Concerns raised over Redbridge tax on alcohol after midnight

PUBLISHED: 11:56 15 February 2019 | UPDATED: 13:21 19 February 2019

Councillor Ruth Clark  is against Night Time Levy proposals .
Photo: Ellie Hoskins.

Councillor Ruth Clark is against Night Time Levy proposals . Photo: Ellie Hoskins.

Ellie Hoskins Photographer

Concerns have been raised over Redbridge Council’s plan to introduce a Late Night Levy (LNL) which means that all premises selling alcohol between midnight and 6am will be charged up to £4,440.

Councillor Ruth Clark in Gants Hill. Photo: Ellie Hoskins.Councillor Ruth Clark in Gants Hill. Photo: Ellie Hoskins.

The charge is on top of business rates and other costs and the money generated from the scheme would be spent on policing and cleaning.

Councillor Ruth Clark said the idea is bad for business and there is no guarantee that the money will fund specific officers for the borough.

“The levy will be a further hardship to Redbridge businesses that are already experiencing a drop in patrons/sales due to the 24-hour rail travel into London,” she said.

“The Levy is based on the rateable value of your property, rather than your profits.

“This is deeply unfair for small businesses that operate on the margins.

“Furthermore, the Ilford Business Improvement District (Ilford Town Centre) would be exempt and as most of the anti-social behaviour occurs in Ilford the rest of Redbridge night time businesses would be subsidising the extra police in Ilford.

“Redbridge Conservatives believe that we should encourage business owners rather than punish them -We consider the proposal a stealth tax.

“That is why we intend to table an amendment to the Council’s proposed budget that would stop the Night Levy.

Faces Nightclub co-owner, John Clark, said some businesses may not get a lot out of contributing to it.

“We could end up paying out £4,000 and see little for it in Gants Hill as more police are likely to be sent to Ilford,” he said

“Another questionable thing is that the amount of money it takes to set up versus the amount of money it generates.

“It could take around £50,000 and only bring in around £100,000 and the council will only be able to use some of that on police.”

UKHospitality represents 700 venues including nightclubs, pubs and late-night bars.

Chief executive Kate Nicholls said if the levy is introduced, there is a very real possibility that venues will be squeezed out of the area altogether.

“It is ridiculous that we are still having a conversation about the nonexistent merits of the late-night levy and councils are still considering introducing it.

“The House of Lords Licensing Committee stated that it had limited benefits to policing and managing the late-night economy and recommended that it should be discontinued.

“It is even more ludicrous that, at a time of near-unprecedented political and economic turmoil, Redbridge Council should seek to pile more costs on hard-working and valuable businesses in their area.”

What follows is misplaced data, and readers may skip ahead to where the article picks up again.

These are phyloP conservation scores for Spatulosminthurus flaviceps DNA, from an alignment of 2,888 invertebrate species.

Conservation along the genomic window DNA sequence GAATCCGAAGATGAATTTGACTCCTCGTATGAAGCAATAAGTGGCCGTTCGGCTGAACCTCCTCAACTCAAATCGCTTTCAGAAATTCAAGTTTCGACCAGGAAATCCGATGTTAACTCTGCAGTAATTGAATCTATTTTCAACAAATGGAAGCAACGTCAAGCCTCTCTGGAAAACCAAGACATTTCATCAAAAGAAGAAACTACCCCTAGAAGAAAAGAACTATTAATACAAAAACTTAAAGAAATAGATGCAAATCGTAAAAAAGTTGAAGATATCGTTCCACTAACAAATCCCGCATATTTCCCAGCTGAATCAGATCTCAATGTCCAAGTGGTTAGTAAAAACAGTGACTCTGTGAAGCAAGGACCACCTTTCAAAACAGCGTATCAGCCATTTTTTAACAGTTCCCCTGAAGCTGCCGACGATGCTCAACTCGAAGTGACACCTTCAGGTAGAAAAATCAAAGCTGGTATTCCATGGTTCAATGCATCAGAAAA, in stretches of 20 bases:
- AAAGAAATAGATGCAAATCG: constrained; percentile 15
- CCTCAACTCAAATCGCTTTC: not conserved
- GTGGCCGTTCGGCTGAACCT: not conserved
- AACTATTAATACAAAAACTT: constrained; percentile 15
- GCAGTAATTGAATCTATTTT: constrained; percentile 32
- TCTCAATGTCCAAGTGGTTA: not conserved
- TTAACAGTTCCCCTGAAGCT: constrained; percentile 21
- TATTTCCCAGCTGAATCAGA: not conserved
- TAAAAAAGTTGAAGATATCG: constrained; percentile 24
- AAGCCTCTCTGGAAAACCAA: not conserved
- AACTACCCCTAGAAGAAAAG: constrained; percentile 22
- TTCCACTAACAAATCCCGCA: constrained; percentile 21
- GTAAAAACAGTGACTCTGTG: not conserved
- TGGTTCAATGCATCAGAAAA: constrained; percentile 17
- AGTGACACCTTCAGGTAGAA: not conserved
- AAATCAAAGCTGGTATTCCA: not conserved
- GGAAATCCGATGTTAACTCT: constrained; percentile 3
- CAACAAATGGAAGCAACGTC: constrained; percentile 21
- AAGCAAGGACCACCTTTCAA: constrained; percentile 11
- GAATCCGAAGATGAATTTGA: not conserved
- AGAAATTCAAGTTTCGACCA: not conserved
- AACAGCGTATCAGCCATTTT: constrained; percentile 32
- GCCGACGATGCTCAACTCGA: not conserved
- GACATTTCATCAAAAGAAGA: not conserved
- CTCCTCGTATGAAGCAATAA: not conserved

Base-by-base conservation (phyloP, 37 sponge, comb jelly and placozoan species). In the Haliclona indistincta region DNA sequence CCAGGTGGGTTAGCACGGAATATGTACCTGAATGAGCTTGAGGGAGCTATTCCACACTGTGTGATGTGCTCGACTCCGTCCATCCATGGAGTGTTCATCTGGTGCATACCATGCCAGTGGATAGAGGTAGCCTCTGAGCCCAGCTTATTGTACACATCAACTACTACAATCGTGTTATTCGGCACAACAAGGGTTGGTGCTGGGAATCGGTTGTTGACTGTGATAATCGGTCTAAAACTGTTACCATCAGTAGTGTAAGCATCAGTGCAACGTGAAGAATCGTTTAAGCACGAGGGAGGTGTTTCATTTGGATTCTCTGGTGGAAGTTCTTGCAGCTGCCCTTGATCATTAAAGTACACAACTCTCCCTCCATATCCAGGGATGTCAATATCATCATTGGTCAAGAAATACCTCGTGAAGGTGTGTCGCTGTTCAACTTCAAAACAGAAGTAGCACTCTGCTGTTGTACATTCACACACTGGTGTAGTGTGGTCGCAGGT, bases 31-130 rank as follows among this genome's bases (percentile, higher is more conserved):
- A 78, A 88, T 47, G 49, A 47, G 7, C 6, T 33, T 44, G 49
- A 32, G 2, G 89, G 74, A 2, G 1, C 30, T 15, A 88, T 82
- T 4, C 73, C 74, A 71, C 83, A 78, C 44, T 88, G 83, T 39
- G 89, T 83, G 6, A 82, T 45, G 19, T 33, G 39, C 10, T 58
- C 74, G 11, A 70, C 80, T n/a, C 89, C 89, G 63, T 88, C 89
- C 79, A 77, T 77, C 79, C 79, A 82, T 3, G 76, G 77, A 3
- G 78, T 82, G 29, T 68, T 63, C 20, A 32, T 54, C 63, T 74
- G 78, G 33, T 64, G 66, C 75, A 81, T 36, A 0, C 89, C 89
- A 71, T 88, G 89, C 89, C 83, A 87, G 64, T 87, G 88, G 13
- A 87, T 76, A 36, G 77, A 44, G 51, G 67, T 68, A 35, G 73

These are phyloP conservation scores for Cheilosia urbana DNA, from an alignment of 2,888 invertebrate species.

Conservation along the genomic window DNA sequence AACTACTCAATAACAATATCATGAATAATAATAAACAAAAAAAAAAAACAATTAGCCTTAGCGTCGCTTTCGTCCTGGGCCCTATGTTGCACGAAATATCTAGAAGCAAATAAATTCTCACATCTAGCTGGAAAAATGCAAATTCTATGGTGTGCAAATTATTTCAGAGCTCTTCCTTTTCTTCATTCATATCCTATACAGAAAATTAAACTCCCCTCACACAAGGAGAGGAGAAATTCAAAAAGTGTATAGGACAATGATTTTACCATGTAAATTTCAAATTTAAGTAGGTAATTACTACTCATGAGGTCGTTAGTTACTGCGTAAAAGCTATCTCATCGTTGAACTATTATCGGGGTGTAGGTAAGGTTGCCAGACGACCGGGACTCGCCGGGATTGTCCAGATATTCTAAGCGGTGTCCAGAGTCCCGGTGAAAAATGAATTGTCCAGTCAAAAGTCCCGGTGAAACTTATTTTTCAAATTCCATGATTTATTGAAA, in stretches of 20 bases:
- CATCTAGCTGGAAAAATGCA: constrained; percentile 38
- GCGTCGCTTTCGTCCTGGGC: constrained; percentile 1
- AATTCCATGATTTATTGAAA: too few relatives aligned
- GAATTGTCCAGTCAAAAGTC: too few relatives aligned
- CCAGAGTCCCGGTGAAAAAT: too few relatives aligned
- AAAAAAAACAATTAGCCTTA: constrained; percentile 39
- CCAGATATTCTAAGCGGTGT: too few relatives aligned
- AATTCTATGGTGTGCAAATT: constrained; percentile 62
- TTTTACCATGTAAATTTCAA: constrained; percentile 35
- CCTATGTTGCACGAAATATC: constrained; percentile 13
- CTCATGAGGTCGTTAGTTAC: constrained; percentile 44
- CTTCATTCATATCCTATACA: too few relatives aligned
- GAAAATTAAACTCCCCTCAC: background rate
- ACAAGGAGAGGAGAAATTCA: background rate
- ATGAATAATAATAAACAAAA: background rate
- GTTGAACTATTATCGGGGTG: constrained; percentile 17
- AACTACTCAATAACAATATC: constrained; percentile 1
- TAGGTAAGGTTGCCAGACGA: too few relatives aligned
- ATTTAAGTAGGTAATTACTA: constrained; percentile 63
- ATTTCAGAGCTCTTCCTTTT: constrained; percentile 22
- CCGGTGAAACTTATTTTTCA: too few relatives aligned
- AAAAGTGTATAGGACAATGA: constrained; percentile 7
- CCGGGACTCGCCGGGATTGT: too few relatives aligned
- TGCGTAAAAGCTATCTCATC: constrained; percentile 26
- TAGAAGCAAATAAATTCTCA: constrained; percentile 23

Redbridge Council has launched a consultation about the LNL and said will the price is set nationally the borough will be able to retain 30per cent of the net money raised.

The tax will also not be applicable to temporary events.

“If we introduce the levy after consultation, it will apply to all premises licences and club premises certificates authorised for the sale or supply of alcohol after midnight and before 6am, even if the full licensable hours are not used,” a Redbridge Council spokesman said.

“Although there is no proposal to provide exemptions, reductions or discounts, such premises as hotels and guest houses could be considered for exemption from the LNL as long as the supply of alcohol was made to a person staying at the premises and was for consumption on the premises.

“It is considered that these premises do not significantly contribute to late night alcohol-related crime.”

Based on the current number of businesses operating in Redbridge, the local authority could make more than £115,000 through the levy.

The scheme would be run by a “local management board” in collaboration with the Met.

“Police crime reports and complaints shows a clear correlation between the locations of late night licensed premises and incidents involving crime and disorder, including antisocial behaviour and public nuisance,” the spokesman added.

“The Metropolitan Police and council’s enforcement team incur additional costs to police the night time economy in the borough using finite resources.

“Over 530 premises are authorised to sell alcohol and of these, 120 are able to supply alcohol at any time after midnight and before 6am.

“If the LNL is introduced, license holders has the right, if they so wish, to make an application to vary their licence. They can do this free of charge before its introduced so that the premises will not be subject to paying the levy.”

The consultation closes on April 7.


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